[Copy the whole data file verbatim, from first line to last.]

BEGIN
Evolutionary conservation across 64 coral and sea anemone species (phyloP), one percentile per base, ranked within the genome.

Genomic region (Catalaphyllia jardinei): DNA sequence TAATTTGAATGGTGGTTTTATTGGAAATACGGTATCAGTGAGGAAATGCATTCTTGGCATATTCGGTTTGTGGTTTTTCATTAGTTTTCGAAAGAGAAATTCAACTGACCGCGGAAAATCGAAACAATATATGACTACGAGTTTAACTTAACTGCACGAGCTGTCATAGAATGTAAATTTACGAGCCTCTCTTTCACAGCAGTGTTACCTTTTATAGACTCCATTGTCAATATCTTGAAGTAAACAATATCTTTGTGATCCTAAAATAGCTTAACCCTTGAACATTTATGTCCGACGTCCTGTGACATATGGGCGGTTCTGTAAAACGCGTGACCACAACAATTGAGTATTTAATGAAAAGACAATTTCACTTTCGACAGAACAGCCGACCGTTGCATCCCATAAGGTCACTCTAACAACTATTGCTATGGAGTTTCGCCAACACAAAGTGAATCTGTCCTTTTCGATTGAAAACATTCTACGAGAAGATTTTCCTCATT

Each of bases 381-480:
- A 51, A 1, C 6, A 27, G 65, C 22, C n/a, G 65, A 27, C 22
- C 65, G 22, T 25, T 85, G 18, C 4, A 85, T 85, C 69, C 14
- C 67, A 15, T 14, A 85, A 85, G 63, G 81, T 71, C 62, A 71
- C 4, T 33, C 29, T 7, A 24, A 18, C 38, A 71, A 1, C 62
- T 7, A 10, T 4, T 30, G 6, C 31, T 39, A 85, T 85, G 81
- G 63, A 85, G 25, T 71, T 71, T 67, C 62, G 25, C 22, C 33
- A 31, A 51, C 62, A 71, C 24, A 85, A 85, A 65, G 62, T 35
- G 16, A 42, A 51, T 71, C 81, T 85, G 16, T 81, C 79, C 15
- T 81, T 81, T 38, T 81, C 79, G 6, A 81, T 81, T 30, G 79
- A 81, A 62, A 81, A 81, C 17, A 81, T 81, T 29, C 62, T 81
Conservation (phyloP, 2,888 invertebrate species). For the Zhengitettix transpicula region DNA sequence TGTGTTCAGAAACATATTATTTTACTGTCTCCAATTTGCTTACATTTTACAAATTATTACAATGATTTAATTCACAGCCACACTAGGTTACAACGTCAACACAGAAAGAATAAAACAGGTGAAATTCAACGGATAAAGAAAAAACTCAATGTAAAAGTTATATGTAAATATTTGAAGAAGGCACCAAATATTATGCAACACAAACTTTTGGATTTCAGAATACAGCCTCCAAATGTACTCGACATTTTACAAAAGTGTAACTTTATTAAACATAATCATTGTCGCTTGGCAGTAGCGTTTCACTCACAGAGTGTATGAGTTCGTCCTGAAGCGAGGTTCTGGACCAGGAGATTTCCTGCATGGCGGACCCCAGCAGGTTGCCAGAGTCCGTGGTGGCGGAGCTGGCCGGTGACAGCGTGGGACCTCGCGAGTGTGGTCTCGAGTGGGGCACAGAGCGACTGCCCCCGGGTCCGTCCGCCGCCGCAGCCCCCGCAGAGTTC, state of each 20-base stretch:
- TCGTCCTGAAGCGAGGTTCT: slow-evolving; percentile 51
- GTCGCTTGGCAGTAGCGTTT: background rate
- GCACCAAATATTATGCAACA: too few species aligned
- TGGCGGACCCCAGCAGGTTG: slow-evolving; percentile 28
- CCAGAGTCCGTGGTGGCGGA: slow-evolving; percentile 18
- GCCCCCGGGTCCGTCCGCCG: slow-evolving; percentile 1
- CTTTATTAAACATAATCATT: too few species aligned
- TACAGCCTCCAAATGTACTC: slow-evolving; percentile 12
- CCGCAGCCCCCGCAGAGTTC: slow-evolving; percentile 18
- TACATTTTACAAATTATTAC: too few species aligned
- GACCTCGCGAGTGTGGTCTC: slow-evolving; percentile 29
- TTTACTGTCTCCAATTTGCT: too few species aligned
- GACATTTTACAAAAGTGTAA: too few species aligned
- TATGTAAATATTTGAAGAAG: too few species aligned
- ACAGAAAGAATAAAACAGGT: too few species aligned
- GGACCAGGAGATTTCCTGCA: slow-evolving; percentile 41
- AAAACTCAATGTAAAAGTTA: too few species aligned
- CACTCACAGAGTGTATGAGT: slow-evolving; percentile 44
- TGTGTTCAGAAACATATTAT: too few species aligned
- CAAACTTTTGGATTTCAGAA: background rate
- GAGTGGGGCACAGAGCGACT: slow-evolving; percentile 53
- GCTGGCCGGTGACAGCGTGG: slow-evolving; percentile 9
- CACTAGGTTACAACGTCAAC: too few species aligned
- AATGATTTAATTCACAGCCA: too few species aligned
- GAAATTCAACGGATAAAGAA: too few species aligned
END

Evolutionary conservation across 64 coral and sea anemone species (phyloP), one percentile per base, ranked within the genome.

Genomic region (Catalaphyllia jardinei): DNA sequence TAATTTGAATGGTGGTTTTATTGGAAATACGGTATCAGTGAGGAAATGCATTCTTGGCATATTCGGTTTGTGGTTTTTCATTAGTTTTCGAAAGAGAAATTCAACTGACCGCGGAAAATCGAAACAATATATGACTACGAGTTTAACTTAACTGCACGAGCTGTCATAGAATGTAAATTTACGAGCCTCTCTTTCACAGCAGTGTTACCTTTTATAGACTCCATTGTCAATATCTTGAAGTAAACAATATCTTTGTGATCCTAAAATAGCTTAACCCTTGAACATTTATGTCCGACGTCCTGTGACATATGGGCGGTTCTGTAAAACGCGTGACCACAACAATTGAGTATTTAATGAAAAGACAATTTCACTTTCGACAGAACAGCCGACCGTTGCATCCCATAAGGTCACTCTAACAACTATTGCTATGGAGTTTCGCCAACACAAAGTGAATCTGTCCTTTTCGATTGAAAACATTCTACGAGAAGATTTTCCTCATT

Each of bases 381-480:
- A 51, A 1, C 6, A 27, G 65, C 22, C n/a, G 65, A 27, C 22
- C 65, G 22, T 25, T 85, G 18, C 4, A 85, T 85, C 69, C 14
- C 67, A 15, T 14, A 85, A 85, G 63, G 81, T 71, C 62, A 71
- C 4, T 33, C 29, T 7, A 24, A 18, C 38, A 71, A 1, C 62
- T 7, A 10, T 4, T 30, G 6, C 31, T 39, A 85, T 85, G 81
- G 63, A 85, G 25, T 71, T 71, T 67, C 62, G 25, C 22, C 33
- A 31, A 51, C 62, A 71, C 24, A 85, A 85, A 65, G 62, T 35
- G 16, A 42, A 51, T 71, C 81, T 85, G 16, T 81, C 79, C 15
- T 81, T 81, T 38, T 81, C 79, G 6, A 81, T 81, T 30, G 79
- A 81, A 62, A 81, A 81, C 17, A 81, T 81, T 29, C 62, T 81
Conservation (phyloP, 2,888 invertebrate species). For the Zhengitettix transpicula region DNA sequence TGTGTTCAGAAACATATTATTTTACTGTCTCCAATTTGCTTACATTTTACAAATTATTACAATGATTTAATTCACAGCCACACTAGGTTACAACGTCAACACAGAAAGAATAAAACAGGTGAAATTCAACGGATAAAGAAAAAACTCAATGTAAAAGTTATATGTAAATATTTGAAGAAGGCACCAAATATTATGCAACACAAACTTTTGGATTTCAGAATACAGCCTCCAAATGTACTCGACATTTTACAAAAGTGTAACTTTATTAAACATAATCATTGTCGCTTGGCAGTAGCGTTTCACTCACAGAGTGTATGAGTTCGTCCTGAAGCGAGGTTCTGGACCAGGAGATTTCCTGCATGGCGGACCCCAGCAGGTTGCCAGAGTCCGTGGTGGCGGAGCTGGCCGGTGACAGCGTGGGACCTCGCGAGTGTGGTCTCGAGTGGGGCACAGAGCGACTGCCCCCGGGTCCGTCCGCCGCCGCAGCCCCCGCAGAGTTC, state of each 20-base stretch:
- TCGTCCTGAAGCGAGGTTCT: slow-evolving; percentile 51
- GTCGCTTGGCAGTAGCGTTT: background rate
- GCACCAAATATTATGCAACA: too few species aligned
- TGGCGGACCCCAGCAGGTTG: slow-evolving; percentile 28
- CCAGAGTCCGTGGTGGCGGA: slow-evolving; percentile 18
- GCCCCCGGGTCCGTCCGCCG: slow-evolving; percentile 1
- CTTTATTAAACATAATCATT: too few species aligned
- TACAGCCTCCAAATGTACTC: slow-evolving; percentile 12
- CCGCAGCCCCCGCAGAGTTC: slow-evolving; percentile 18
- TACATTTTACAAATTATTAC: too few species aligned
- GACCTCGCGAGTGTGGTCTC: slow-evolving; percentile 29
- TTTACTGTCTCCAATTTGCT: too few species aligned
- GACATTTTACAAAAGTGTAA: too few species aligned
- TATGTAAATATTTGAAGAAG: too few species aligned
- ACAGAAAGAATAAAACAGGT: too few species aligned
- GGACCAGGAGATTTCCTGCA: slow-evolving; percentile 41
- AAAACTCAATGTAAAAGTTA: too few species aligned
- CACTCACAGAGTGTATGAGT: slow-evolving; percentile 44
- TGTGTTCAGAAACATATTAT: too few species aligned
- CAAACTTTTGGATTTCAGAA: background rate
- GAGTGGGGCACAGAGCGACT: slow-evolving; percentile 53
- GCTGGCCGGTGACAGCGTGG: slow-evolving; percentile 9
- CACTAGGTTACAACGTCAAC: too few species aligned
- AATGATTTAATTCACAGCCA: too few species aligned
- GAAATTCAACGGATAAAGAA: too few species aligned